The great thing about these comments was they looked almost as a prepared part of play and totally in context thus leaving the audience all in laughs...


What a language - so neat, so respectful, so beautiful. I had never appreciated this language as much as I do now after watching the play...

I admit I was not able to get a word of the purely urdu sentences, phrases and gazals. But I was able to note down a few mixed versions.

" गाँधी जी सियासत के मामलों को मज़हब की ऐनक पहनके नहीं देखते थे"

" आप भी गज़ब करते हैं हुमायूँ - दस्तान ए आज़ादी आज़ाद के मुहं ही लिखने बेठ गए"


I had come to believe that I'd almost lost this language. When I was returning from the UK to India I decided to invest the 8-9 hours of flight time in writing a diary entry entirely in Hindi (I did and ended up teaching a little bit to the french girl sitting next to me too!). But again the play brought forward the fond memories of school when I used to enjoy reading the Hindi stories a lot. Just like every other language Hindi has some things, some thoughts, some emotions which could be best felt in Hindi only!

On Gandhi Ji's withdrawl of Non Cooperation movement"बस पूरी रफ़्तार से चली जा रही है और ड्राईवर ने आनन् फानन में ब्रेक लगा दिए"

" मेरे धुटने क्षल हो गए बैठे बैठे"

After criticizing Nehru in his book (Mulana Azad dedicated this book to Nehru!), he said that on reading this Nehru would say,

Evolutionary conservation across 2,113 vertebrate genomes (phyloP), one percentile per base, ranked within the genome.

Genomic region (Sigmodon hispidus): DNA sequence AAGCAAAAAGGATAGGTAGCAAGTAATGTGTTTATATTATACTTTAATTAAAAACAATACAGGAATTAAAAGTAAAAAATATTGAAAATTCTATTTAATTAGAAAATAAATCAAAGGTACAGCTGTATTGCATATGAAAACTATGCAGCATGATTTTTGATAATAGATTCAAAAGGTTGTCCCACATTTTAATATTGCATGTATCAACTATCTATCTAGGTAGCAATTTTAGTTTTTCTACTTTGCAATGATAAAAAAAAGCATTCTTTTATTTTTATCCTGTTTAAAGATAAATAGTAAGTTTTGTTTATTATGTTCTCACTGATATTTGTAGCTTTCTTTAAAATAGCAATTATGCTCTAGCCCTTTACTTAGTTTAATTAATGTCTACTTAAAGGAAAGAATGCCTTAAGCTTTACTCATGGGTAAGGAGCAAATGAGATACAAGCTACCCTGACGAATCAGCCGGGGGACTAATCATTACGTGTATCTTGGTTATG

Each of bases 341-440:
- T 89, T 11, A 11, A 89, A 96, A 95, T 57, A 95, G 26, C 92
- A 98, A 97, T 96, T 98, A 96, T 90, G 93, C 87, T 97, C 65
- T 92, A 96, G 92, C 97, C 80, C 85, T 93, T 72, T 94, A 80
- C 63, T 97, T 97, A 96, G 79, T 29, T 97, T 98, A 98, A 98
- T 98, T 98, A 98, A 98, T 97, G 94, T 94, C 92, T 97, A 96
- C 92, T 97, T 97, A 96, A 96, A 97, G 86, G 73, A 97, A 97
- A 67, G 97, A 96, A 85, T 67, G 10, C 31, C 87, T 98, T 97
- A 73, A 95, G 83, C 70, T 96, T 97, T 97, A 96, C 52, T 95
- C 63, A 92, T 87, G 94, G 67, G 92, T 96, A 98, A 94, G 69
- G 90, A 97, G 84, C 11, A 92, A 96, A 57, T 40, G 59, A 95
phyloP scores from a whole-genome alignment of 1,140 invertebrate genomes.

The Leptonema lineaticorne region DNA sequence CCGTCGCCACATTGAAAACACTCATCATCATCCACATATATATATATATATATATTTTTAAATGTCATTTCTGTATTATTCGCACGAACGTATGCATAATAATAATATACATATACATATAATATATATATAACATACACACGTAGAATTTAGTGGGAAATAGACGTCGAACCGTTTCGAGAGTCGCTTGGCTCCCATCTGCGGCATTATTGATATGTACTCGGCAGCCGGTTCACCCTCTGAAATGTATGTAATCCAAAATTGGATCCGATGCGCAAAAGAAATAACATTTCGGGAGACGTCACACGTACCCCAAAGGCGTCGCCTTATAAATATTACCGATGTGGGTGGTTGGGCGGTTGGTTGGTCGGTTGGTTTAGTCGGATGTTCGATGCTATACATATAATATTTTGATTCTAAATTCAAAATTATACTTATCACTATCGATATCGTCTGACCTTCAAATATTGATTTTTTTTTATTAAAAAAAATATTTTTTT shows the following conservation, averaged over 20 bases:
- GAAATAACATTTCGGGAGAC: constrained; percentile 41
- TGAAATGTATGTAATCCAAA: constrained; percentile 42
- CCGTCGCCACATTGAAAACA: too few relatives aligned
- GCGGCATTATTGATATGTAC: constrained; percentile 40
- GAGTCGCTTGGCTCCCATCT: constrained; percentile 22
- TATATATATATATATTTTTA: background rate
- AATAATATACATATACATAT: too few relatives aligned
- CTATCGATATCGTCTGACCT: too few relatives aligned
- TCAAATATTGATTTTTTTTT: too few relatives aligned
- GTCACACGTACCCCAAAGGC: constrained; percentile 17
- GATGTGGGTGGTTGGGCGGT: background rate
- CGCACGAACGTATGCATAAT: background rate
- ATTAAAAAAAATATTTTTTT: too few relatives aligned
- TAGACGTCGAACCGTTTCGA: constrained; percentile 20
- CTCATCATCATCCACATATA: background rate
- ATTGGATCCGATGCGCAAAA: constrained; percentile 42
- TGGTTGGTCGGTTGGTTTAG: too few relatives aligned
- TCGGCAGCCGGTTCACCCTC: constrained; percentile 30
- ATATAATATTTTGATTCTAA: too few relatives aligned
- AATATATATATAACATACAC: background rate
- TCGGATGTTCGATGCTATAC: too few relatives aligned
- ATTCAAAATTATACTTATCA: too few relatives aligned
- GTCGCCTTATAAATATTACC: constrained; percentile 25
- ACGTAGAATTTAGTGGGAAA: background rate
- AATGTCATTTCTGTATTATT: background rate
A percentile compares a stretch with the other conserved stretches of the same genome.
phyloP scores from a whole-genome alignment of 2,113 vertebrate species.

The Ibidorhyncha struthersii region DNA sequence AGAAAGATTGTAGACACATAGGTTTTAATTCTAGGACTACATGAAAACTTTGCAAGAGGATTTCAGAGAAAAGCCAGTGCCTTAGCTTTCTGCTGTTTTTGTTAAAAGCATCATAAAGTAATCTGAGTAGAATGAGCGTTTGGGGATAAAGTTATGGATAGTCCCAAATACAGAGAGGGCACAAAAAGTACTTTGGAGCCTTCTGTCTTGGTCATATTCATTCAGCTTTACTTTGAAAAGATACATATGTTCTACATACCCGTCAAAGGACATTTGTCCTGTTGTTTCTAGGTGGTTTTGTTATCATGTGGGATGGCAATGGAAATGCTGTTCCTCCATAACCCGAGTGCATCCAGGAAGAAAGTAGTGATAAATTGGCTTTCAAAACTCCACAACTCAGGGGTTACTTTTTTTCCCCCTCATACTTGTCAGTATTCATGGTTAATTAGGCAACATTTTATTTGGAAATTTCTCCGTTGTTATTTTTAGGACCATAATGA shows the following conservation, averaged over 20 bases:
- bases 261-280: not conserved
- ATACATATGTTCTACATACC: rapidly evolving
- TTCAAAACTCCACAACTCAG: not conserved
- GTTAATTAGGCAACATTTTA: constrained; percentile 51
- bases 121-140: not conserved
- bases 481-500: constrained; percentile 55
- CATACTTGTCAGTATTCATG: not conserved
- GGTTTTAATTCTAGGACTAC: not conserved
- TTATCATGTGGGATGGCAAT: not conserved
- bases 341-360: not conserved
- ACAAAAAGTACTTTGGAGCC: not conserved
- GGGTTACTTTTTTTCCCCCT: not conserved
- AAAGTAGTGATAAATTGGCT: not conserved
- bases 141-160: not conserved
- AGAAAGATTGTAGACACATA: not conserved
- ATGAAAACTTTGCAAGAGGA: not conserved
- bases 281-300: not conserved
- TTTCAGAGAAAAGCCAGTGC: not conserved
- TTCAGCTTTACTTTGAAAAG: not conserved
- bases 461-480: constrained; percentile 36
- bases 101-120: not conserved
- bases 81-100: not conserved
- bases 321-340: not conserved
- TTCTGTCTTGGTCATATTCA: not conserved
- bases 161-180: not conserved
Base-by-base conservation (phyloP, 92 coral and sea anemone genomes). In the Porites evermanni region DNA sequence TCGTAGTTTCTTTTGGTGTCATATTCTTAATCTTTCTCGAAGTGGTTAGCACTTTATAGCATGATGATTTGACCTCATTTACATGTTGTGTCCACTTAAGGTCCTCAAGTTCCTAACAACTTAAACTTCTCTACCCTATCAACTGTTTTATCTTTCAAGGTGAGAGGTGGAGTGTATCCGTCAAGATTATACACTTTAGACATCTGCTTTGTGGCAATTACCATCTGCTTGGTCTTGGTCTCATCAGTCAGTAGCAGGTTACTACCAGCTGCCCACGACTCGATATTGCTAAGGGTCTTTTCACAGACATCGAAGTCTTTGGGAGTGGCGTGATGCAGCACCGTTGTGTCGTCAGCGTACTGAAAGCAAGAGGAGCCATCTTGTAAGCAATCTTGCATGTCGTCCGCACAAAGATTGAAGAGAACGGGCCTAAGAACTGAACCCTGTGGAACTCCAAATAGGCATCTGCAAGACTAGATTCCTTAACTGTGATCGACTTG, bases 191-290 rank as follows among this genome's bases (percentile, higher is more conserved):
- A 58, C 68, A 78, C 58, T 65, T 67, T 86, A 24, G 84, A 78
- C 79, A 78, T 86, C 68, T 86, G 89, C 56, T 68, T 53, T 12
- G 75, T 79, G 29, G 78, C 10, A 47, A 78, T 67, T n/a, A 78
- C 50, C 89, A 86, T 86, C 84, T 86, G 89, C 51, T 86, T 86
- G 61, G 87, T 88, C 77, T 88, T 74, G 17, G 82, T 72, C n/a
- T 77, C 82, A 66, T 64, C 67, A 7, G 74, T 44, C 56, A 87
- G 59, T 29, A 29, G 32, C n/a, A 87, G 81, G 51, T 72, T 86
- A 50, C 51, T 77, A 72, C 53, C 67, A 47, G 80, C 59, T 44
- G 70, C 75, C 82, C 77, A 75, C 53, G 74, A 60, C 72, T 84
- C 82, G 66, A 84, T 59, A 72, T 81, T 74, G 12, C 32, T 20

" किताब मुझे ही dedicate की और मेरे ही पराक्षय उड़ा डाले"


The humour was immaculate (as you can already see in the lines above). But there were more of such things:

"हुमायूँ आपकी अंग्रेजी में नेहरु वाली बात नज़र नहीं आती"

"कभी कभी तो ऐसा लगता है पूरी आज़ादी की लड़ाई २ दुबले पतले गुजरातियों के इर्द गिर्द घूमती है"

"में गाँधी जी का कट्टर मानने वाला हूँ - तो आज कल आनाज छोड़ रखा है; कबाब ही खिला दीजिए!"

Research and Practice

This was like the 100+ show of this play. It was first produced in 2002. The lighting, the movement, the dialogues - everything was perfect.

Well let me end by thanking the Dnd Club - IIT Delhi for organizing such an awesome thing. It brought back all those fond memories of my theater days. The good thing about this college is that you get to see such awesome things - just like that. I mean all you are required to do is to go there - sit and watch!

And this line
"I simply loved the lines when he said,

मौत को किस से रिश्तेदारी है; आज वह, तो कल हमारी है

What bonds does death have with anyone, today it is his, and tomorrow it shall be mine "


Another nice description of this play at Two Circles